The Deal uses the same alternating point of view as Him, and follows Hannah Wells, a music major, and Garrett Graham, a star college hockey player.

I enjoyed Him, but I liked The Deal more. As I’ve mentioned, I imprinted on The Cutting Edge at a rather impressionable age, so I adore a good bickering couple, and Garrett and Hannah’s bickering was lots of fun to read and never descended into mushiness after they got together. I also have to say that I ended up really liking Garrett. He comes off initially as a bit of a cocky, arrogant douchebag, but proves himself to be a real sweetheart and much more respectful of women than he seemed at first.

I am not a big fan of rape as a backstory (or abuse either, for that matter), but I thought it was handled okay in The Deal and it didn’t have me rolling my eyes or anything. I just wish it wasn’t such a common trope in New Adult romances.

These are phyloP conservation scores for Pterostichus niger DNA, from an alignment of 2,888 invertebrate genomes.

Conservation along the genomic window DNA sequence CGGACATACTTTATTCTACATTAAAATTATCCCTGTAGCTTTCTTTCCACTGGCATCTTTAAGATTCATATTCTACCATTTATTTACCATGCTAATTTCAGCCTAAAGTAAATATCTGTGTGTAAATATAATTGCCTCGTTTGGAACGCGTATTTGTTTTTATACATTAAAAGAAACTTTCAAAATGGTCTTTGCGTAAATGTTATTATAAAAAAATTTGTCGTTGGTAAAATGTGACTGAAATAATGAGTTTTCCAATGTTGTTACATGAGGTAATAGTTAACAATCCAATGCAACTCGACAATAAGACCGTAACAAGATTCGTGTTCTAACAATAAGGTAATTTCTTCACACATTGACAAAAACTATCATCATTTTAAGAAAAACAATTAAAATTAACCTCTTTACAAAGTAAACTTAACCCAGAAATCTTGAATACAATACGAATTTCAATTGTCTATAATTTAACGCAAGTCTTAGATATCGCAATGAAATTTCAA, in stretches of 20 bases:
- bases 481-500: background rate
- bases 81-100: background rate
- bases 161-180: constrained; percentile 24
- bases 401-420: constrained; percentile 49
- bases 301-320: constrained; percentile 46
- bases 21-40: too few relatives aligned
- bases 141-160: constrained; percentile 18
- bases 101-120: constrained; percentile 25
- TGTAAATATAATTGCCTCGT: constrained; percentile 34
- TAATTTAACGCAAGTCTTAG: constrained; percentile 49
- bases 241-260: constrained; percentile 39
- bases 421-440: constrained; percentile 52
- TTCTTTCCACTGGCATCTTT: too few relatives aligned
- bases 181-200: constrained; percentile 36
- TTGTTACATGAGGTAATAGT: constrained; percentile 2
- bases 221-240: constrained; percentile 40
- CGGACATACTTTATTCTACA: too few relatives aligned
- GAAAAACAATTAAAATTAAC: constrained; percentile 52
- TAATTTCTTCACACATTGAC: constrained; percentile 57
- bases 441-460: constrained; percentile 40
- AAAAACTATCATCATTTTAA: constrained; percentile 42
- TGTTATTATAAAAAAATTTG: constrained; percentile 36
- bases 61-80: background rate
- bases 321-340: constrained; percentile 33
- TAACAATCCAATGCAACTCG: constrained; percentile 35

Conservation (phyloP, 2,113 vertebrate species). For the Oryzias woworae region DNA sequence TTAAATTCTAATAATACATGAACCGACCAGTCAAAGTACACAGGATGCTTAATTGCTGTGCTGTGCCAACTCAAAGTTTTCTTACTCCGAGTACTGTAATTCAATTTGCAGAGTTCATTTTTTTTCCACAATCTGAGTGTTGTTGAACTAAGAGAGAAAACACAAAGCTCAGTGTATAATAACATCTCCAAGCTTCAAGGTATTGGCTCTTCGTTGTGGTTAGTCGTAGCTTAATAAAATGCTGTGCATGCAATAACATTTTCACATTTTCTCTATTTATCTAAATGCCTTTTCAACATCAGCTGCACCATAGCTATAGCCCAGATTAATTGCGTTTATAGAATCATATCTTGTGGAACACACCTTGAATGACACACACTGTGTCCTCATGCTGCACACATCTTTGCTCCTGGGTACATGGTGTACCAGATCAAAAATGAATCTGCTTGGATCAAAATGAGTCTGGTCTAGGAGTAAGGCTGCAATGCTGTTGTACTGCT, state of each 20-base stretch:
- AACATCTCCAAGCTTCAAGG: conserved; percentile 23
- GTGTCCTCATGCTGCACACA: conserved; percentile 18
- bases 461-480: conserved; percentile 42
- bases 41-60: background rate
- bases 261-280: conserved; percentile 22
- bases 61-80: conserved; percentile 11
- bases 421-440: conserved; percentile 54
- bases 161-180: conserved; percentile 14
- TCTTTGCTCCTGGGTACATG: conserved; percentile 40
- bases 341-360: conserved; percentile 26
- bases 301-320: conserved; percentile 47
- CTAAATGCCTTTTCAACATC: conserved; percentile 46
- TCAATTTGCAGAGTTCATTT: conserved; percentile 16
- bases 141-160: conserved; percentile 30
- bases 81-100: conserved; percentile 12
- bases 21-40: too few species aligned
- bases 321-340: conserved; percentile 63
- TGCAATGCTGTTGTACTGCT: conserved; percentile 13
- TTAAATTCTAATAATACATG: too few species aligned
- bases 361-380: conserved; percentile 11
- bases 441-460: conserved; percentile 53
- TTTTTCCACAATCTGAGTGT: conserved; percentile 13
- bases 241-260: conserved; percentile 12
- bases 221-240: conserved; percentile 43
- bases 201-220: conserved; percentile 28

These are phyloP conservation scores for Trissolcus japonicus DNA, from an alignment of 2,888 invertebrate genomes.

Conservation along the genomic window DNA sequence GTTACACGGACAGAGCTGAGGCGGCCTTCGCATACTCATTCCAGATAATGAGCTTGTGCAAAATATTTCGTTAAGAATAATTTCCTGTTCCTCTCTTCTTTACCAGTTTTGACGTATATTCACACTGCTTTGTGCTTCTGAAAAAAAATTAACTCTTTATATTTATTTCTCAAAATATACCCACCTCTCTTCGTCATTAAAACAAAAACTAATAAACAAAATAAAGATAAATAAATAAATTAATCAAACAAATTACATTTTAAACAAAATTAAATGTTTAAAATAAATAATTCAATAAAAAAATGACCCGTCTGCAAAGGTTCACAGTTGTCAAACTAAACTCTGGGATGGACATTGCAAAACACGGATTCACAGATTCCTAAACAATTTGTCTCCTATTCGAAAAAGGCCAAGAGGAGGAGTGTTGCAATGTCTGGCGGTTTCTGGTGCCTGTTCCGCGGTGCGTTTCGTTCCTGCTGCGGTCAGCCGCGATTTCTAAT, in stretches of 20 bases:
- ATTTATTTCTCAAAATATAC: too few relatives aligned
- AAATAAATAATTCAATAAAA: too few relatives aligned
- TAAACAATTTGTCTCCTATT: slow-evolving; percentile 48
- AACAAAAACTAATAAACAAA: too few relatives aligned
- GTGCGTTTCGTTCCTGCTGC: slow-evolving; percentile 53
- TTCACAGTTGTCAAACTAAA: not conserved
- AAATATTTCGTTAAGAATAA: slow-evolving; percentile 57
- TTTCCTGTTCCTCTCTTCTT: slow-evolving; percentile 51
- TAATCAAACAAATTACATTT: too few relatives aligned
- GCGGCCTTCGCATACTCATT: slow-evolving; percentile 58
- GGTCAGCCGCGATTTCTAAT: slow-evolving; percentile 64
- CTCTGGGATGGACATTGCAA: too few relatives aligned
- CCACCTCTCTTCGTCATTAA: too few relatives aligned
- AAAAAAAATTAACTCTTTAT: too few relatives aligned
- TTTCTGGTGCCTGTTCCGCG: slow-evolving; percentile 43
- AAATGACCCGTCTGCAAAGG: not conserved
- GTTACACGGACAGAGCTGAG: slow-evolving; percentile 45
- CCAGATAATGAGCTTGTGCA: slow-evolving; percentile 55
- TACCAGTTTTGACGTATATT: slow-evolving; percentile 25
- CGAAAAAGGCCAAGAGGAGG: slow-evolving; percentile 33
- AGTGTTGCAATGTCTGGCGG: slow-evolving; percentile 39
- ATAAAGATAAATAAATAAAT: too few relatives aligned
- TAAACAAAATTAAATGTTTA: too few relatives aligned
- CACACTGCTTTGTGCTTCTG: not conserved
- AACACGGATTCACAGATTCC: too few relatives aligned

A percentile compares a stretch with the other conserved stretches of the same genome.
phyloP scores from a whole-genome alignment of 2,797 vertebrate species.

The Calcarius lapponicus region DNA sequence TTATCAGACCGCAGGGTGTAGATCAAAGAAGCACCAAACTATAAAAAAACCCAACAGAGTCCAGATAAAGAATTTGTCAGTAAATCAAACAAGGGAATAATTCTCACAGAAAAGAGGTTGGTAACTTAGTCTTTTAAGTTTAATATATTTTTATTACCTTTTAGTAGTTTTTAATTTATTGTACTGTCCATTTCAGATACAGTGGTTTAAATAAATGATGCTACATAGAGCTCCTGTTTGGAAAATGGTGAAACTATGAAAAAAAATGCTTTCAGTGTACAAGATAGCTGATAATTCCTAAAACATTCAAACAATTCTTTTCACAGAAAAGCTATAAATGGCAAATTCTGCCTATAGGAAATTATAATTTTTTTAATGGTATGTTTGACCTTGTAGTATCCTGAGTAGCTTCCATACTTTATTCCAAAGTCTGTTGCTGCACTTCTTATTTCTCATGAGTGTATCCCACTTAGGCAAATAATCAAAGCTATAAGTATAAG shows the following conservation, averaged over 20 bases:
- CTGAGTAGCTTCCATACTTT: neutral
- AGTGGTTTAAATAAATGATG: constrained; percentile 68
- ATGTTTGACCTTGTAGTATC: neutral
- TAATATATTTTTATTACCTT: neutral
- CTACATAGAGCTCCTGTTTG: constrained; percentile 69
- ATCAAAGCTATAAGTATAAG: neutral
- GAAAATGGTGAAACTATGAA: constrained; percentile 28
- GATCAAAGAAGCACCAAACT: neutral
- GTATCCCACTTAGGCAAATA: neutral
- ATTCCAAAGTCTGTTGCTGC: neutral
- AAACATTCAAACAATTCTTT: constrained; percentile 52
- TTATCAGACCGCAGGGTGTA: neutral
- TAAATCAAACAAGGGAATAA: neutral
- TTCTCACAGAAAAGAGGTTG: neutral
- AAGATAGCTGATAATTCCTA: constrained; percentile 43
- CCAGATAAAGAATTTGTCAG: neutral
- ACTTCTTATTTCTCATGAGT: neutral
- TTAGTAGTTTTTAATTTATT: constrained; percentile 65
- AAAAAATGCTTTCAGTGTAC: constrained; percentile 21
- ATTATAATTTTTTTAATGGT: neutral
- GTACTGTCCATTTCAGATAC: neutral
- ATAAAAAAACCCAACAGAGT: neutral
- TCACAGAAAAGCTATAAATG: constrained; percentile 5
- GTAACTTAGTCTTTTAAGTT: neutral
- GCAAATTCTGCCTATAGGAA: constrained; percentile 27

Overall, a pretty enjoyable read.

My rating:4 Stars (4 / 5)

A Seditious Affair Book Review

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The historical m/m romance novels of KJ Charles have been one of the best literary discoveries of 2015 for me. I especially enjoyed her novel Think of England and also really enjoyed A Fashionable Indulgence, the first in her new Society of Gentlemen series. A Seditious Affair is the second in the Society of Gentlemen series and I have to say I liked it even better than the first.

Each book in the series deals with a different couple from the set of friends who make up the titular “society of gentlemen,” but while they’re technically standalone, I think you’ll enjoy the series more if read in order. The first few chapters of A Seditious Affair deal with some of the same events as A Fashionable Indulgence, but in much more concise fashion, so I think the conflict would seem somewhat easily resolved and unsatisfactory if you hadn’t read the first book.